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Credit: Netflix

You and the danger of 'nice guys'

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Mar 10, 2020, 6:00 PM EDT

The Netflix series You is, at its core, a horror story — the tale of a serial killer and monster told from that monster's POV. Joe Goldberg (Penn Badgley) stalks women. He masturbates in public thinking of them. He breaks into their homes, steals their belongings, their underwear, their used tampons. He puts them in soundproof cages. He brutally murders people. 

But people don't catch on. And for every action, Joe has an excuse, a plea for understanding. A bad childhood, a desire to help people. A warm smile masking an ice-cold soul oozing and slithering out from behind.

Joe is a nice guy.

To exist as a woman in the world is to know there are bad, dangerous men out there who want to hurt us. But the "nice guys?" They can be harder to suss out. They can get away with a lot. They can get away with too much until it's too late. Because every red flag is easy to ignore when he's just so nice

In the case of Joe, he brings sandwiches and books to his New York neighbor from an abusive home and lets him hang out in Joe's apartment while the screams of fighting or fornicating parents fill the hallway. He worries about his LA neighbor, saving her from a near-date rape. He's helpful. He cares. He's a good guy who just wants to do the right thing.

And therein lies the true terror of the "nice guy" — he believes he is nice. He believes he is good. He believes everything bad he does is deserved, warranted, justified. 

He's done nothing truly wrong. For he is, you see, a nice guy.

Warning: Spoilers within for Season 2 of You.

Credit: Netflix

To put a villain like this front and center is tricky. In many ways, he is our protagonist, our hero. But You never lets us forget who and what Joe is. Every time you start to let yourself be endeared by Badgley's puppy dog eyes, so far as to almost think, "hey, he is being really nice to these people he's trapped in this cage," the show reminds you: no. Joe is a monster. A monster who believes he is a prince, who hurts women he feels entitled to, who is validated and vindicated by heartbreak because, really, it's her fault for not loving him. It's always her fault, whoever the "her" may be.

Joe puts these women, these objects of affection (emphasis on the object part), on an impossible pedestal. They are only as real as they exist in his mind, the adorably wonderfully flawed damsels needing his rescue. But the second they operate outside of that view, the second they become real humans, the second he must face that they are not his possessions, he turns. And he inevitably attacks, with deadly force.

The entertainment in seeing Joe repeatedly get knocked down, fumbling through his efforts, comes from the fact that many of us know this guy, to a lesser but still insidious degree. There is a skin-crawling fear that clings to us, jumping on every nerve, when we are faced with someone who would hurt us — emotionally, physically, through manipulation and psychological abuse — and never understand that they are in the wrong. That we, as women, deserve what they give us. They are nice guys. We are the bad girls who didn't appreciate them, who couldn't just take a compliment, who friend-zoned them, who teased them and took away what was rightfully theirs: our attention, our adoration, and our bodies. 

The #MeToo era is rife with "nice guy" stories. For every Harvey, there's a dozen more who fly under the radar, often falling into a grayer area with just enough wiggle room for excuses, understanding, and, ultimately, blame — not for them, but for their victims.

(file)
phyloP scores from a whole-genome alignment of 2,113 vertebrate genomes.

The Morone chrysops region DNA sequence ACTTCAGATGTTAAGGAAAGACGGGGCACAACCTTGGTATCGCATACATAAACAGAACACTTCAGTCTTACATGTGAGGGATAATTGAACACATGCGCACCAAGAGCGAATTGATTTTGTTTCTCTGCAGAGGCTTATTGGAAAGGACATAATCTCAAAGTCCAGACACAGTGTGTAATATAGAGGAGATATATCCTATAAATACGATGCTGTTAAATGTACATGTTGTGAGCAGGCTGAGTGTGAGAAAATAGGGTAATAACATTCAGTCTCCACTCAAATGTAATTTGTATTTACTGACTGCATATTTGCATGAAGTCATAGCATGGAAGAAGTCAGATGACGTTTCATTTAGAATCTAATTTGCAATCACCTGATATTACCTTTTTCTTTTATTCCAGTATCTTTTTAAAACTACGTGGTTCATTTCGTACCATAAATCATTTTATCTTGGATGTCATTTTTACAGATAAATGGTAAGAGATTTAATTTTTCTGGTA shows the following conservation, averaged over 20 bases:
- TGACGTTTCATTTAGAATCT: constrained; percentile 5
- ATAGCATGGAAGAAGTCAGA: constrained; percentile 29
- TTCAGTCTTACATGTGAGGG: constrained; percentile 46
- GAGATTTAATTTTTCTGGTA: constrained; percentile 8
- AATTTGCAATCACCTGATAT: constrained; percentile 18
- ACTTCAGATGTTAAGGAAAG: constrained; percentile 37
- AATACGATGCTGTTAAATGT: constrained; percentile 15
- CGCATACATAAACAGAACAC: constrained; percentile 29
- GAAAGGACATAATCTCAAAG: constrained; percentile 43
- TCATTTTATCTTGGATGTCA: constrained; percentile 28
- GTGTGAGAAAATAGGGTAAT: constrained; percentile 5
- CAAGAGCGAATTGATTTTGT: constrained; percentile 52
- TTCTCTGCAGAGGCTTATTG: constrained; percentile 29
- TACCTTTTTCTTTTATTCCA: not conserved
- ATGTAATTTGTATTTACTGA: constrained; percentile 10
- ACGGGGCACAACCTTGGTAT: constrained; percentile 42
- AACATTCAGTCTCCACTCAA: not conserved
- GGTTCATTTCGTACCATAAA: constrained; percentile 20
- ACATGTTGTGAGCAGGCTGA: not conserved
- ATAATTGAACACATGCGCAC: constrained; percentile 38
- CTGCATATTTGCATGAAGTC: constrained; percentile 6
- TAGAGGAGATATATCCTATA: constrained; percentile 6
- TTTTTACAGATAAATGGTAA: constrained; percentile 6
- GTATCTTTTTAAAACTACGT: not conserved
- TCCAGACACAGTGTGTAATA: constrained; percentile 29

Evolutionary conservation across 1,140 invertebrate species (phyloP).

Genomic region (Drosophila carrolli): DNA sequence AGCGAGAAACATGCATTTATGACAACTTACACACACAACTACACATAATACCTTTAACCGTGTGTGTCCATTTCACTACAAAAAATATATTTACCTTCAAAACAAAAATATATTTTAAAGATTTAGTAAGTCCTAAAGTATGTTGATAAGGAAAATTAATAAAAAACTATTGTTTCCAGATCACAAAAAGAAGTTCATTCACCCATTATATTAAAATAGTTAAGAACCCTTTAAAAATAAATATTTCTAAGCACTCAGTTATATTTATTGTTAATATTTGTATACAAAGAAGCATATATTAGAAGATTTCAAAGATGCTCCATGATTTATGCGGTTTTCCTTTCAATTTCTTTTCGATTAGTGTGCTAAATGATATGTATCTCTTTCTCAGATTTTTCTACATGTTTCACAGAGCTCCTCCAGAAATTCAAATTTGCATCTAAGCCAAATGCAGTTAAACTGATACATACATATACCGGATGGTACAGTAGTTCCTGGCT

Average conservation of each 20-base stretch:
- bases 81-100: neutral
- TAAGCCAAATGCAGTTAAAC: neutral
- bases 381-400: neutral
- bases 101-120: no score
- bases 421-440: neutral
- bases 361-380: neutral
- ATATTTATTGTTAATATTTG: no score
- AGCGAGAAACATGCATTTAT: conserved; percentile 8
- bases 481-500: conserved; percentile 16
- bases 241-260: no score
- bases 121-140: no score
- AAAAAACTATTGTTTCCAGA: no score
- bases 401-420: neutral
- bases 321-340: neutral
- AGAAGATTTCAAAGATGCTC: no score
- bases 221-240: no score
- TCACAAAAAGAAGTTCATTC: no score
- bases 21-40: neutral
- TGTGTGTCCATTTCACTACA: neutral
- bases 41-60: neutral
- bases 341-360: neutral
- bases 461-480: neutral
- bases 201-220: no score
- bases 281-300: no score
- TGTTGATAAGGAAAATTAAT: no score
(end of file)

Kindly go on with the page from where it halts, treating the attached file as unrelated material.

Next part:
That space is where You lives and thrives. And it's what made it hit even harder when the tables turned and Joe gets "nice guyed" by his target. 

Credit: Netflix

Love Quinn (Victoria Pedretti) is, by all accounts, a nice girl. A chef who bakes cakes for her friends' wedding, who mourns her dead husband, who does charity work, who cares for her addict brother, who loves Joe with her whole heart. 

But.

She first killed as a teenage girl, murdering the au pair who was molesting her brother. She killed Candace and Dahlia because they would turn Joe over to the police. She lies and manipulates and stalks right back, and feels — as Joe does — justified. She is, as the Season 2 tagline proclaims, Joe's match.

And Joe is horrified. He is faced with a mirror and cannot see the reflection, only the wickedness of this woman he thought he loved but is now disgusted by. She was an object of obsession and is now disposable. As were the others. 

And so Love takes on the role of crazy girlfriend, hysterical and unhinged. Inexcusable and impossible to understand or condone. She must be sorry, and must earn forgiveness. Her only salvation comes from what is now her only purpose: the child she is carrying.

So Joe does the "nice guy" thing. They buy a cute house to raise their precious child. He will be a doting dad and partner, because that's what nice guys do. All while selecting his next target, who will most assuredly fill the otherworldly hole Love left by becoming too human. 

In an interview with ET, Badgley recognized Joe's need for comeuppance, for real consequences. "Joe needs justice, but what does that mean? Does that mean prison? Does that mean death? I don’t know.” Will Joe be murdered? Badgley's pretty sure. “He inevitably will be, right? I mean, he has to be.”

In television and film, bad guys get repercussions. They are punished for their actions.

And we enjoy it because, in life, "nice guys" so rarely are. 

The views and opinions expressed in this article are the author's, and do not necessarily reflect those of SYFY WIRE, SYFY, or NBC Universal.

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